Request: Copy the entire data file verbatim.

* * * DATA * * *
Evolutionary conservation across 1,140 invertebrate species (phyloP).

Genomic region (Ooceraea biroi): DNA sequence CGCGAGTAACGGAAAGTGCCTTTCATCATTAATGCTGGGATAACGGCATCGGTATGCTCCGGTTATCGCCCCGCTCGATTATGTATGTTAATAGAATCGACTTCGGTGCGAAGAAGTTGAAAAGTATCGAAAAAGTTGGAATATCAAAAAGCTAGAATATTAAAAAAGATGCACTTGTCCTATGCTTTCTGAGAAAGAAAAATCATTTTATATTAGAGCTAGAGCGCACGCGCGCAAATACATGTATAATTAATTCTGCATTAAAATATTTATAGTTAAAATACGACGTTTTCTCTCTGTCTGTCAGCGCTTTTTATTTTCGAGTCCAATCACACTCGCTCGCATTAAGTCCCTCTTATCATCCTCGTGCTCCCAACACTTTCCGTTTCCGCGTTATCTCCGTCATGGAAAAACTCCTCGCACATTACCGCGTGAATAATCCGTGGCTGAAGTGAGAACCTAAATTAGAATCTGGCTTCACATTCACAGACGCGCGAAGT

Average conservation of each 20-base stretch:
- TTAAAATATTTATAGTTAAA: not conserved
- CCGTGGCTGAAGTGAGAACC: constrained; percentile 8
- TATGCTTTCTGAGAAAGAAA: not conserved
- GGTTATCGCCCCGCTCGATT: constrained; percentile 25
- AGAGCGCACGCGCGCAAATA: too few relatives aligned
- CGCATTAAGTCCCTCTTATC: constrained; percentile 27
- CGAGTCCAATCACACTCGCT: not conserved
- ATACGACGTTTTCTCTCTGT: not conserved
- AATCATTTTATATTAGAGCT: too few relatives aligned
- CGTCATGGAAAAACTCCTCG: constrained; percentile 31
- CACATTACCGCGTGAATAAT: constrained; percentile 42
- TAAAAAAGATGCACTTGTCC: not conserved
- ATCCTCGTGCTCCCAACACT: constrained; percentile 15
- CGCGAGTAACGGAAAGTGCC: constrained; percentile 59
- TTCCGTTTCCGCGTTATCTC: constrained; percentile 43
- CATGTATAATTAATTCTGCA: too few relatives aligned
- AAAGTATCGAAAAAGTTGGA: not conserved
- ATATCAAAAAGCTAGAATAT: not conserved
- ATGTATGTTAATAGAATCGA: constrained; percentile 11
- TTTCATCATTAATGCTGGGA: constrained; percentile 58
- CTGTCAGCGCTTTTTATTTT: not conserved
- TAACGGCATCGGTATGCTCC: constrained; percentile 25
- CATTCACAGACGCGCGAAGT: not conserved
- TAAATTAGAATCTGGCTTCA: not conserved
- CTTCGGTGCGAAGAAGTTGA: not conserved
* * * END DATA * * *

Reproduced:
Evolutionary conservation across 1,140 invertebrate species (phyloP).

Genomic region (Ooceraea biroi): DNA sequence CGCGAGTAACGGAAAGTGCCTTTCATCATTAATGCTGGGATAACGGCATCGGTATGCTCCGGTTATCGCCCCGCTCGATTATGTATGTTAATAGAATCGACTTCGGTGCGAAGAAGTTGAAAAGTATCGAAAAAGTTGGAATATCAAAAAGCTAGAATATTAAAAAAGATGCACTTGTCCTATGCTTTCTGAGAAAGAAAAATCATTTTATATTAGAGCTAGAGCGCACGCGCGCAAATACATGTATAATTAATTCTGCATTAAAATATTTATAGTTAAAATACGACGTTTTCTCTCTGTCTGTCAGCGCTTTTTATTTTCGAGTCCAATCACACTCGCTCGCATTAAGTCCCTCTTATCATCCTCGTGCTCCCAACACTTTCCGTTTCCGCGTTATCTCCGTCATGGAAAAACTCCTCGCACATTACCGCGTGAATAATCCGTGGCTGAAGTGAGAACCTAAATTAGAATCTGGCTTCACATTCACAGACGCGCGAAGT

Average conservation of each 20-base stretch:
- TTAAAATATTTATAGTTAAA: not conserved
- CCGTGGCTGAAGTGAGAACC: constrained; percentile 8
- TATGCTTTCTGAGAAAGAAA: not conserved
- GGTTATCGCCCCGCTCGATT: constrained; percentile 25
- AGAGCGCACGCGCGCAAATA: too few relatives aligned
- CGCATTAAGTCCCTCTTATC: constrained; percentile 27
- CGAGTCCAATCACACTCGCT: not conserved
- ATACGACGTTTTCTCTCTGT: not conserved
- AATCATTTTATATTAGAGCT: too few relatives aligned
- CGTCATGGAAAAACTCCTCG: constrained; percentile 31
- CACATTACCGCGTGAATAAT: constrained; percentile 42
- TAAAAAAGATGCACTTGTCC: not conserved
- ATCCTCGTGCTCCCAACACT: constrained; percentile 15
- CGCGAGTAACGGAAAGTGCC: constrained; percentile 59
- TTCCGTTTCCGCGTTATCTC: constrained; percentile 43
- CATGTATAATTAATTCTGCA: too few relatives aligned
- AAAGTATCGAAAAAGTTGGA: not conserved
- ATATCAAAAAGCTAGAATAT: not conserved
- ATGTATGTTAATAGAATCGA: constrained; percentile 11
- TTTCATCATTAATGCTGGGA: constrained; percentile 58
- CTGTCAGCGCTTTTTATTTT: not conserved
- TAACGGCATCGGTATGCTCC: constrained; percentile 25
- CATTCACAGACGCGCGAAGT: not conserved
- TAAATTAGAATCTGGCTTCA: not conserved
- CTTCGGTGCGAAGAAGTTGA: not conserved